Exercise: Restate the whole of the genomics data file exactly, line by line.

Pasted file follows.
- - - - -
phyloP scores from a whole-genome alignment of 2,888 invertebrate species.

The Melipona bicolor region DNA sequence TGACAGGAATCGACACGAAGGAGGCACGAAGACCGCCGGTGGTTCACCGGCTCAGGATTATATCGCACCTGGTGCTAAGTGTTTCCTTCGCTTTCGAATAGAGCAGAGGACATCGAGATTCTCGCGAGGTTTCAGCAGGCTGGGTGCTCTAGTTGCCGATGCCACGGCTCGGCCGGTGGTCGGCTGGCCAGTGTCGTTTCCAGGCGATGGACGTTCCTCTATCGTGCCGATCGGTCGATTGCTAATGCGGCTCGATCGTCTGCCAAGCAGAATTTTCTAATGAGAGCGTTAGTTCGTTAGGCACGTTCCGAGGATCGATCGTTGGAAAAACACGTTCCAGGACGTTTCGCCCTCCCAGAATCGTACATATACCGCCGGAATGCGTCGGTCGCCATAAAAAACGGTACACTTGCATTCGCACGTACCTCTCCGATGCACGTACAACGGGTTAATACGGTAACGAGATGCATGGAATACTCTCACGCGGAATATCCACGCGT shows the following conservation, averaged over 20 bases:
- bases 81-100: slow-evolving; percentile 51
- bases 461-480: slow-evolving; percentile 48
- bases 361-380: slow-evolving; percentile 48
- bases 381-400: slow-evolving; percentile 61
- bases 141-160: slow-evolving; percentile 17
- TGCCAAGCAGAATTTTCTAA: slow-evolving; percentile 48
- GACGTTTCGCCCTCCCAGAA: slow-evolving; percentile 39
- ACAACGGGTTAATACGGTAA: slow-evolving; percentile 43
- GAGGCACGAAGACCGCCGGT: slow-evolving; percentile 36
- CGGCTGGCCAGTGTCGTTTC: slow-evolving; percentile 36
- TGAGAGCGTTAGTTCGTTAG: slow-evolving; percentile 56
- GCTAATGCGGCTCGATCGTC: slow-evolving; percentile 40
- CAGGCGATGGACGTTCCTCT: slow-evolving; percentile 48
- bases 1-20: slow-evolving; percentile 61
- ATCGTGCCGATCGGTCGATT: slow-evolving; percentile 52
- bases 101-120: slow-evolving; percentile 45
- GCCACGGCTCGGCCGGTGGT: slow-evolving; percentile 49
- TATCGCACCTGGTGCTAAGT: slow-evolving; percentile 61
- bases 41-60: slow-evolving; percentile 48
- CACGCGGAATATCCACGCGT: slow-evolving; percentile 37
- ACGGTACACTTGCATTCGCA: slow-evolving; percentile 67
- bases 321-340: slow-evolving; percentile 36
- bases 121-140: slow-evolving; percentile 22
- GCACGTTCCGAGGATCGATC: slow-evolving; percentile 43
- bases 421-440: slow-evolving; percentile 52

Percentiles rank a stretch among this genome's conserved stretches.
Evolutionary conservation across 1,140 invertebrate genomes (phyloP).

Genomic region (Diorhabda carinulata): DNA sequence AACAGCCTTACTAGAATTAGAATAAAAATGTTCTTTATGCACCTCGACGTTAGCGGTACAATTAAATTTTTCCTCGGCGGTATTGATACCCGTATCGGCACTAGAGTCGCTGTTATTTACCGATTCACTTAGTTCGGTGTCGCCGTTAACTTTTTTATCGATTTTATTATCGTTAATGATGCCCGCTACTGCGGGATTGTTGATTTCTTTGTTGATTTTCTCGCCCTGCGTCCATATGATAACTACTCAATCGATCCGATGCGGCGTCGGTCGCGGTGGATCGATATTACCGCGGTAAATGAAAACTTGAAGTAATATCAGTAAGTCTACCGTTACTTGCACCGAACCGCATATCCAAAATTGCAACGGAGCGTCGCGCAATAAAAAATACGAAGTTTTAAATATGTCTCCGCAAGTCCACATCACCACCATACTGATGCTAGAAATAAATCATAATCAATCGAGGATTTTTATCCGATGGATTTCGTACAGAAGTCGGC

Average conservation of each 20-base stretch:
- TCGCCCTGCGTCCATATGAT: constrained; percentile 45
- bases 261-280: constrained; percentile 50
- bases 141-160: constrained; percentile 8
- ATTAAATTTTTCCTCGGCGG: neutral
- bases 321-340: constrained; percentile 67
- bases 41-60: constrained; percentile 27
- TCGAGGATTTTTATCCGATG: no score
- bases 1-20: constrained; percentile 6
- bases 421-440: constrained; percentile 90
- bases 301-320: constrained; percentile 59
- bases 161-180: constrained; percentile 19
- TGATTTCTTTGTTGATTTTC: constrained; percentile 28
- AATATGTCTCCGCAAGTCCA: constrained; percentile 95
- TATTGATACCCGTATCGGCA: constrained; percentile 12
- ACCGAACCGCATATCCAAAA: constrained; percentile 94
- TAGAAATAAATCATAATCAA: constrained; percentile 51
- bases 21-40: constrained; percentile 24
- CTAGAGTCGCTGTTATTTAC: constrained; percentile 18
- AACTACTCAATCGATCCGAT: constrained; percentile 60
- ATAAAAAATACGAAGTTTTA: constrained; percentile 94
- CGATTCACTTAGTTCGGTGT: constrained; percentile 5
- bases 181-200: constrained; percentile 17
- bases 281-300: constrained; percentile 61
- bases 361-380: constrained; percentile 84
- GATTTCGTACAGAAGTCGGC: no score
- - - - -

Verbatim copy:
phyloP scores from a whole-genome alignment of 2,888 invertebrate species.

The Melipona bicolor region DNA sequence TGACAGGAATCGACACGAAGGAGGCACGAAGACCGCCGGTGGTTCACCGGCTCAGGATTATATCGCACCTGGTGCTAAGTGTTTCCTTCGCTTTCGAATAGAGCAGAGGACATCGAGATTCTCGCGAGGTTTCAGCAGGCTGGGTGCTCTAGTTGCCGATGCCACGGCTCGGCCGGTGGTCGGCTGGCCAGTGTCGTTTCCAGGCGATGGACGTTCCTCTATCGTGCCGATCGGTCGATTGCTAATGCGGCTCGATCGTCTGCCAAGCAGAATTTTCTAATGAGAGCGTTAGTTCGTTAGGCACGTTCCGAGGATCGATCGTTGGAAAAACACGTTCCAGGACGTTTCGCCCTCCCAGAATCGTACATATACCGCCGGAATGCGTCGGTCGCCATAAAAAACGGTACACTTGCATTCGCACGTACCTCTCCGATGCACGTACAACGGGTTAATACGGTAACGAGATGCATGGAATACTCTCACGCGGAATATCCACGCGT shows the following conservation, averaged over 20 bases:
- bases 81-100: slow-evolving; percentile 51
- bases 461-480: slow-evolving; percentile 48
- bases 361-380: slow-evolving; percentile 48
- bases 381-400: slow-evolving; percentile 61
- bases 141-160: slow-evolving; percentile 17
- TGCCAAGCAGAATTTTCTAA: slow-evolving; percentile 48
- GACGTTTCGCCCTCCCAGAA: slow-evolving; percentile 39
- ACAACGGGTTAATACGGTAA: slow-evolving; percentile 43
- GAGGCACGAAGACCGCCGGT: slow-evolving; percentile 36
- CGGCTGGCCAGTGTCGTTTC: slow-evolving; percentile 36
- TGAGAGCGTTAGTTCGTTAG: slow-evolving; percentile 56
- GCTAATGCGGCTCGATCGTC: slow-evolving; percentile 40
- CAGGCGATGGACGTTCCTCT: slow-evolving; percentile 48
- bases 1-20: slow-evolving; percentile 61
- ATCGTGCCGATCGGTCGATT: slow-evolving; percentile 52
- bases 101-120: slow-evolving; percentile 45
- GCCACGGCTCGGCCGGTGGT: slow-evolving; percentile 49
- TATCGCACCTGGTGCTAAGT: slow-evolving; percentile 61
- bases 41-60: slow-evolving; percentile 48
- CACGCGGAATATCCACGCGT: slow-evolving; percentile 37
- ACGGTACACTTGCATTCGCA: slow-evolving; percentile 67
- bases 321-340: slow-evolving; percentile 36
- bases 121-140: slow-evolving; percentile 22
- GCACGTTCCGAGGATCGATC: slow-evolving; percentile 43
- bases 421-440: slow-evolving; percentile 52

Percentiles rank a stretch among this genome's conserved stretches.
Evolutionary conservation across 1,140 invertebrate genomes (phyloP).

Genomic region (Diorhabda carinulata): DNA sequence AACAGCCTTACTAGAATTAGAATAAAAATGTTCTTTATGCACCTCGACGTTAGCGGTACAATTAAATTTTTCCTCGGCGGTATTGATACCCGTATCGGCACTAGAGTCGCTGTTATTTACCGATTCACTTAGTTCGGTGTCGCCGTTAACTTTTTTATCGATTTTATTATCGTTAATGATGCCCGCTACTGCGGGATTGTTGATTTCTTTGTTGATTTTCTCGCCCTGCGTCCATATGATAACTACTCAATCGATCCGATGCGGCGTCGGTCGCGGTGGATCGATATTACCGCGGTAAATGAAAACTTGAAGTAATATCAGTAAGTCTACCGTTACTTGCACCGAACCGCATATCCAAAATTGCAACGGAGCGTCGCGCAATAAAAAATACGAAGTTTTAAATATGTCTCCGCAAGTCCACATCACCACCATACTGATGCTAGAAATAAATCATAATCAATCGAGGATTTTTATCCGATGGATTTCGTACAGAAGTCGGC

Average conservation of each 20-base stretch:
- TCGCCCTGCGTCCATATGAT: constrained; percentile 45
- bases 261-280: constrained; percentile 50
- bases 141-160: constrained; percentile 8
- ATTAAATTTTTCCTCGGCGG: neutral
- bases 321-340: constrained; percentile 67
- bases 41-60: constrained; percentile 27
- TCGAGGATTTTTATCCGATG: no score
- bases 1-20: constrained; percentile 6
- bases 421-440: constrained; percentile 90
- bases 301-320: constrained; percentile 59
- bases 161-180: constrained; percentile 19
- TGATTTCTTTGTTGATTTTC: constrained; percentile 28
- AATATGTCTCCGCAAGTCCA: constrained; percentile 95
- TATTGATACCCGTATCGGCA: constrained; percentile 12
- ACCGAACCGCATATCCAAAA: constrained; percentile 94
- TAGAAATAAATCATAATCAA: constrained; percentile 51
- bases 21-40: constrained; percentile 24
- CTAGAGTCGCTGTTATTTAC: constrained; percentile 18
- AACTACTCAATCGATCCGAT: constrained; percentile 60
- ATAAAAAATACGAAGTTTTA: constrained; percentile 94
- CGATTCACTTAGTTCGGTGT: constrained; percentile 5
- bases 181-200: constrained; percentile 17
- bases 281-300: constrained; percentile 61
- bases 361-380: constrained; percentile 84
- GATTTCGTACAGAAGTCGGC: no score